• The anti-climax continues

    And so the tedious anti-climatic final season continues, and it honestly feels like the network is broadcasting a version of the show aimed for people who can't quite keep up. Do we need Dexter's inner narrative to join the dots in quite such an obvious and clumsy way? He might as well turn straight to camera and deliver the line with a wink and knowing grin at this point. Case in point: in the scene in which Yates pulls the plug on his own dad, did we really need Dexter advising us what had just happened right after it had just happened? That's condescending, lazy writing.

    I guess they needed to crowbar in some plot device to be able to justify Masuka's existence, but a daughter? Just like that? And then, they both do *that* laugh together. It baffles me that anyone's giving this show a high score any more. It's not remotely in the same league as the television greats any more.

    What should be a veritable thunder storm of a final season is petering out like a light shower, and not much can save it now. Vogel is desperately uninteresting with a daft backstory that doesn't make any sense; Quinn and Batista are inconsequential to anything; Deb is all over the place when she could serve some in a much more critical and exciting way; Dexter is just dull and not panicked and rabid like we all hoped he'd be in the final stages of the show, and LaGuerta is a bench.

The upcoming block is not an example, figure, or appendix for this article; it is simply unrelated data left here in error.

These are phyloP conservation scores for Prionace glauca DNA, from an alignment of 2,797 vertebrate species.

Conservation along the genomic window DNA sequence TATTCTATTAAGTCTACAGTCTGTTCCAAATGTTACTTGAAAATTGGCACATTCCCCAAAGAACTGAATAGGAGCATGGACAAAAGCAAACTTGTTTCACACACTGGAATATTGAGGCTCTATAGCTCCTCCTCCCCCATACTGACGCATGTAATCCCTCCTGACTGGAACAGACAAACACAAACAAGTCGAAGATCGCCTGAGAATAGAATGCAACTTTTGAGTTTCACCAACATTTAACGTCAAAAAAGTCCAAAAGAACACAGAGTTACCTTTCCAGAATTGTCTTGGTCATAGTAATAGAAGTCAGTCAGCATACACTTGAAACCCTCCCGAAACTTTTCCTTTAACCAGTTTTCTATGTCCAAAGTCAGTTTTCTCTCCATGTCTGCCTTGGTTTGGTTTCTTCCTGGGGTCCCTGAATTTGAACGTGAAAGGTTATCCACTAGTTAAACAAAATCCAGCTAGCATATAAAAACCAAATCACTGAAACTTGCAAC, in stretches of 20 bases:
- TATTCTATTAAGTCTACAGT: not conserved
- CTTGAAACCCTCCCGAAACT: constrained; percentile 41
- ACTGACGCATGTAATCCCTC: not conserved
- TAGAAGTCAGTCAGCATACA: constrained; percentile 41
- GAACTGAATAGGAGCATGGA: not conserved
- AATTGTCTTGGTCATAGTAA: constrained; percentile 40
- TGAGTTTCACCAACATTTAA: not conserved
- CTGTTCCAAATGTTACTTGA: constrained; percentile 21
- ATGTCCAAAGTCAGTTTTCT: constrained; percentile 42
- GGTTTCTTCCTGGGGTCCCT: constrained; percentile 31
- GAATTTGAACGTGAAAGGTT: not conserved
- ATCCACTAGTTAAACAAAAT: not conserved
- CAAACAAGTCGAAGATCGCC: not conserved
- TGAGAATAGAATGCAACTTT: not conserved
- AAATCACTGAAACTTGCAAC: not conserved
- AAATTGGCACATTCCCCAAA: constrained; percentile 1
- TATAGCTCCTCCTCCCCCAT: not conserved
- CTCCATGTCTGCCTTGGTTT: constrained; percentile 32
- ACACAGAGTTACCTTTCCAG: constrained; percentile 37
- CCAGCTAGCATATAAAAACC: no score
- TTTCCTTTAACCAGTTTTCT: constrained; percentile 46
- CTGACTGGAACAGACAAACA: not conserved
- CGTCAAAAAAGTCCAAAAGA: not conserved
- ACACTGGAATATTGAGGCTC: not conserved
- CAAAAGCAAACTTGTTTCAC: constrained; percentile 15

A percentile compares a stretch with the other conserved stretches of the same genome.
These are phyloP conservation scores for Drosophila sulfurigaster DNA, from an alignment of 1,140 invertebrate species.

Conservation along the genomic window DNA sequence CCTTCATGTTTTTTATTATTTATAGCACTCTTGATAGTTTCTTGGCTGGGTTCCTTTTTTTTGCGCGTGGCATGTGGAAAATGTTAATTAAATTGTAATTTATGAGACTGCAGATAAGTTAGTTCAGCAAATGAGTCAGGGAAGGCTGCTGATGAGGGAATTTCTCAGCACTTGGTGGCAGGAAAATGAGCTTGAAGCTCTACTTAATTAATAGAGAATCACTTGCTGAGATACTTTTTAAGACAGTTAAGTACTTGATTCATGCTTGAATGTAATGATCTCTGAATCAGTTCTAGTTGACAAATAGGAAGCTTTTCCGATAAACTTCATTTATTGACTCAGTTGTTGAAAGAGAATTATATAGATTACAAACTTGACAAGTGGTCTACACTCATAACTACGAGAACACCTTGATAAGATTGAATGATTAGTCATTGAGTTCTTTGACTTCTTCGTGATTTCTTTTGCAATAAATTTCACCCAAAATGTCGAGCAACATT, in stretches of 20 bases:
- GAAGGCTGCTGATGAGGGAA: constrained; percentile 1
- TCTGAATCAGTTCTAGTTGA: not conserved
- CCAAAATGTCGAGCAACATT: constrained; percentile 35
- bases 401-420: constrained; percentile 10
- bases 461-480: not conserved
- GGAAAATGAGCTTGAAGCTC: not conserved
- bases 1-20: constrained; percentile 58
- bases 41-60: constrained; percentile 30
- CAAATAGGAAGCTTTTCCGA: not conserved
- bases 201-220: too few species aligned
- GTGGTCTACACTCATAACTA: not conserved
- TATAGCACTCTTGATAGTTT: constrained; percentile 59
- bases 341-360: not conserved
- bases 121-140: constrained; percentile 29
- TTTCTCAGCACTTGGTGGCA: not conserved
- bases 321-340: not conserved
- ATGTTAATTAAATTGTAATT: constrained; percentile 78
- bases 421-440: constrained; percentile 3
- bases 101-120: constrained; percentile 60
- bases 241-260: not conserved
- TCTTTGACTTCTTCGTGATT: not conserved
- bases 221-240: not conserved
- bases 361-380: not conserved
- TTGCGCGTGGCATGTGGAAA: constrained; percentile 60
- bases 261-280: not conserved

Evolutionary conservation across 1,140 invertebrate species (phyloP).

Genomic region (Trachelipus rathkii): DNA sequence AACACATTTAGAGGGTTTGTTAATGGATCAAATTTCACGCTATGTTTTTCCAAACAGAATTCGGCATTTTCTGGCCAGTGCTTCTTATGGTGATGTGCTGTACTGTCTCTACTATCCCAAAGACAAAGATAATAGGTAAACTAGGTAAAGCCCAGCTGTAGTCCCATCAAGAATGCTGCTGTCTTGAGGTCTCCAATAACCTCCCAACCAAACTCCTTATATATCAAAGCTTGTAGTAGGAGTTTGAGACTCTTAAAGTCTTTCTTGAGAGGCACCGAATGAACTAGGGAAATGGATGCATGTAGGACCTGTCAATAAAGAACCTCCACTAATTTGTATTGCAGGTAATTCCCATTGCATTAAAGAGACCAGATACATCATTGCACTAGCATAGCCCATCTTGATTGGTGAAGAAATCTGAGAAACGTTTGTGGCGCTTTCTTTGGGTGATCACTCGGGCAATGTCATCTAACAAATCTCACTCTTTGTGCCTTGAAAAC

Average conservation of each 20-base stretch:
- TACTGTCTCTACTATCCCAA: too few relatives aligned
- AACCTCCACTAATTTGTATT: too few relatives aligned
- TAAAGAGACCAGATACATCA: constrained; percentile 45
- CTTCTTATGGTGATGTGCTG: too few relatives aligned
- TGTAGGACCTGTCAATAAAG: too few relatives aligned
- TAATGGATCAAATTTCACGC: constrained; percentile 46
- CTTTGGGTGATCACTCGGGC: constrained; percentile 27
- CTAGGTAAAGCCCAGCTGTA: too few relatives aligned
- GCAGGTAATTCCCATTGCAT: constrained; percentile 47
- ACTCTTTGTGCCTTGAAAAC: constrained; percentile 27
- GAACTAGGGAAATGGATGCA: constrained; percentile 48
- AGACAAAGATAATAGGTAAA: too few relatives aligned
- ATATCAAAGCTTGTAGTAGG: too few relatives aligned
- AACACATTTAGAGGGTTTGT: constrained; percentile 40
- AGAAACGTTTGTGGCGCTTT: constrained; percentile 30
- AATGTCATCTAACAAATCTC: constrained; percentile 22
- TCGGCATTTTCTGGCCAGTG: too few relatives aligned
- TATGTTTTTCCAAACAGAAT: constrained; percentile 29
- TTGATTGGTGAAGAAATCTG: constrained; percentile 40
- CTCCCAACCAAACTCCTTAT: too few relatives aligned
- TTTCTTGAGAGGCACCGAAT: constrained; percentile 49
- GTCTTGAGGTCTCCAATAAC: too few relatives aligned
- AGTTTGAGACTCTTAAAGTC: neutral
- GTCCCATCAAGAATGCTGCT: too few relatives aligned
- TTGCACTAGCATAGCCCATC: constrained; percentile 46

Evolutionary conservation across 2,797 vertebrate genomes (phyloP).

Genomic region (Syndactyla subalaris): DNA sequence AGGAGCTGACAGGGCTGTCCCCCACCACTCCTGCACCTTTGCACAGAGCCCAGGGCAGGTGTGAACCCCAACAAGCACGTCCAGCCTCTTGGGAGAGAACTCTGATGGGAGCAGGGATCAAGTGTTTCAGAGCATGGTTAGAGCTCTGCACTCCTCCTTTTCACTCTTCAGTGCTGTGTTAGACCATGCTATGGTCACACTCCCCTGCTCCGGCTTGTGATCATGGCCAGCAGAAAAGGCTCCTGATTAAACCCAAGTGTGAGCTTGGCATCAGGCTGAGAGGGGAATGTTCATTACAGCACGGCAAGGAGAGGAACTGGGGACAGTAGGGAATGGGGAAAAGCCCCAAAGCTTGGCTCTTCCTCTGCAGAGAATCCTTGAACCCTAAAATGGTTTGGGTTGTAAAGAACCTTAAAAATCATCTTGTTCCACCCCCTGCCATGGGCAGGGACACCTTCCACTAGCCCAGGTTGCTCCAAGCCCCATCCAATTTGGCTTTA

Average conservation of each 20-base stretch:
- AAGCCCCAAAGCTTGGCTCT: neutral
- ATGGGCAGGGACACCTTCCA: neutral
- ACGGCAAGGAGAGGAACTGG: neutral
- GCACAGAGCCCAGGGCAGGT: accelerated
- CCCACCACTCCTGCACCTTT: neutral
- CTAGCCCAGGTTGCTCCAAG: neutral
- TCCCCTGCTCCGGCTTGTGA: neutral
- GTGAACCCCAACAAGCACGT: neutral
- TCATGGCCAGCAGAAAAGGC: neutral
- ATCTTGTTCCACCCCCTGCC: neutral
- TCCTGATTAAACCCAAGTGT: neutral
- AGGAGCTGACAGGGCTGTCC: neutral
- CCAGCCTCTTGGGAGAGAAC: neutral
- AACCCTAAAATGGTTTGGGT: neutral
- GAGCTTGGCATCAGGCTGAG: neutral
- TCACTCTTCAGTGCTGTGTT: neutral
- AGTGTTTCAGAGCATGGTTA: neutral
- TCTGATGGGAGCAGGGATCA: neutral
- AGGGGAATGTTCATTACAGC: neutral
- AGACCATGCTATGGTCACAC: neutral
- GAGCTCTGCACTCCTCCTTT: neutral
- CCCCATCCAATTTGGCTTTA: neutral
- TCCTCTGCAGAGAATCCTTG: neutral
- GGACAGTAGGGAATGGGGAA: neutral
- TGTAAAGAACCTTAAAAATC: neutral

Somebody wake me up when this show finds it's heart again.
  • Interesting end to the episode.

    After a week from the previous episode Vogel seemed to be making progress with Deb and I was happy to see that Deb could forgive Dexter but when Deb finds out the truth about Harry's death things get bad when Deb tries to kill herself and Dexter When Deb is saved she realizes what she did was wrong and if she never saved him then she definitely wouldn't be able to live with herself Before this part Dexter finds the Brain Surgeon but wasn't able to kill him I was surprised that he was revealed so early and so easily and it only feels like a matter of time before Dexter gets to him.
  • Nice episode

    Yes, it was bound to happen!

    But I think now Debra is going to forgive herself and maybe even Dexter.. damn cliffhanger ;)

    And the new serial killer, does not seem to be intelligent at all, I feel a bigger conspiration behind it all and all around Vogel...
  • Oh F*cking My God, Vince!

    Wow once I got pass the fact that Vince hit on his own daughter I found it completely cute and funny, yet unsurprised. Also unsurprising is the fact that Deb was trying to kill Dexter, I mean she dreamt about it so it was bound to happen some time